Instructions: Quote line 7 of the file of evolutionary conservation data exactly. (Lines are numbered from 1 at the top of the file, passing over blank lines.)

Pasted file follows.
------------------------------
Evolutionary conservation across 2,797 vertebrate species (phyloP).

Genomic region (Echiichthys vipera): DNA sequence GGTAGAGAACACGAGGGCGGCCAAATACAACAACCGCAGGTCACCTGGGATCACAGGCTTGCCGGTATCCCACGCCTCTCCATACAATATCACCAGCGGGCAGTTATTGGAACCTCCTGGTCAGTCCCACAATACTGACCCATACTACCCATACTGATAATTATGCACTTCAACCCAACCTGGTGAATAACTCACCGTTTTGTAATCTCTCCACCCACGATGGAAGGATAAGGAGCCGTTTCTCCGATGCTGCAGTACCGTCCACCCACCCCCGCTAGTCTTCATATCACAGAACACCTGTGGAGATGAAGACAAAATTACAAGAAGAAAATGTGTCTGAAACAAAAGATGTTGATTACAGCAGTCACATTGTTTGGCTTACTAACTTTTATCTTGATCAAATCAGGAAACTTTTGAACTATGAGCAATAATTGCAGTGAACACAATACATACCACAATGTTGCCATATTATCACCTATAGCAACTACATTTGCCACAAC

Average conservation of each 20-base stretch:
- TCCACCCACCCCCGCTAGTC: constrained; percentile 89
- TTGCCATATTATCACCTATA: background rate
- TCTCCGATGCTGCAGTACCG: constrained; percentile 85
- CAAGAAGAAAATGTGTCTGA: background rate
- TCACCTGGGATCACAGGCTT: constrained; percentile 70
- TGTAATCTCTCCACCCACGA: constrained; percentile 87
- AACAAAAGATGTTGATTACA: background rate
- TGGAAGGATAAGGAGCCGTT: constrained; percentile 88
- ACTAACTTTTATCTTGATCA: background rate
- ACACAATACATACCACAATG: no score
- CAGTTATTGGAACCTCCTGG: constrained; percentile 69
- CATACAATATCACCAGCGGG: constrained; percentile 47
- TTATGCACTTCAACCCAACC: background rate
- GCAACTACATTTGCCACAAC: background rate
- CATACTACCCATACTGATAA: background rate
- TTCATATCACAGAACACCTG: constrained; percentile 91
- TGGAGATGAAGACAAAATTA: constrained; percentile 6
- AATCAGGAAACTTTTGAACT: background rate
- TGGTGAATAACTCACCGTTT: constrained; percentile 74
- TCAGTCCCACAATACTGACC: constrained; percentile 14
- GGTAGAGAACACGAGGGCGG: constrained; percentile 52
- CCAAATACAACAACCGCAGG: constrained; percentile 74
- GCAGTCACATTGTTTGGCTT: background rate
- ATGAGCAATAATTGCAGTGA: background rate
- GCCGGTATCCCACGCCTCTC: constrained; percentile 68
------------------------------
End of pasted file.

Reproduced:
- CAAGAAGAAAATGTGTCTGA: background rate